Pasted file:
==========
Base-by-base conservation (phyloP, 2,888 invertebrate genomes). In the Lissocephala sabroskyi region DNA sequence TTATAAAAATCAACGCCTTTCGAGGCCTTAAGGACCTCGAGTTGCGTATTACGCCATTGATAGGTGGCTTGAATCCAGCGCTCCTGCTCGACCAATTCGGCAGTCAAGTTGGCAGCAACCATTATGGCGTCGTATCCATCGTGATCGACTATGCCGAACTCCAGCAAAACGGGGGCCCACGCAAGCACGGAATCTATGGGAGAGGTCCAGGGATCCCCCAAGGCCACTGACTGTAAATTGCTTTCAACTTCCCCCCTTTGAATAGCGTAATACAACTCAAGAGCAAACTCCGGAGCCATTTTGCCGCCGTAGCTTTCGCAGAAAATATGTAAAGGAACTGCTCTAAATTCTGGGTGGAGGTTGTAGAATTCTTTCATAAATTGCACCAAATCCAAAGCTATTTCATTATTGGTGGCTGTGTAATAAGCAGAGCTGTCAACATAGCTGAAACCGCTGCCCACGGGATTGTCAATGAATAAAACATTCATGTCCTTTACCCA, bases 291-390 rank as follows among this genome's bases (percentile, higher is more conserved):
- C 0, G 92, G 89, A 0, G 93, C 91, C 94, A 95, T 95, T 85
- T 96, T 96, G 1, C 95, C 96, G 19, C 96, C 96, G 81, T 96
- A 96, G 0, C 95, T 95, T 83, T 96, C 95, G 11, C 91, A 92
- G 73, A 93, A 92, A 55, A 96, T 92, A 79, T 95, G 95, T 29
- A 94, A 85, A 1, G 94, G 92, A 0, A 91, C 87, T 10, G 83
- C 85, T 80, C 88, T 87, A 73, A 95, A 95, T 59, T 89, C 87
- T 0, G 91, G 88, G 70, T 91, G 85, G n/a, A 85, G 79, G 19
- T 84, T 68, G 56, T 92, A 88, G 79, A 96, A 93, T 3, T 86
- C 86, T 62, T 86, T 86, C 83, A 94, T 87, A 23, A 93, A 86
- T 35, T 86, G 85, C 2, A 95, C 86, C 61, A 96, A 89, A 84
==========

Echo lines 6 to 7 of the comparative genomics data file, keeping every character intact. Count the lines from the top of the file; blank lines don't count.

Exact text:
- A 94, A 85, A 1, G 94, G 92, A 0, A 91, C 87, T 10, G 83
- C 85, T 80, C 88, T 87, A 73, A 95, A 95, T 59, T 89, C 87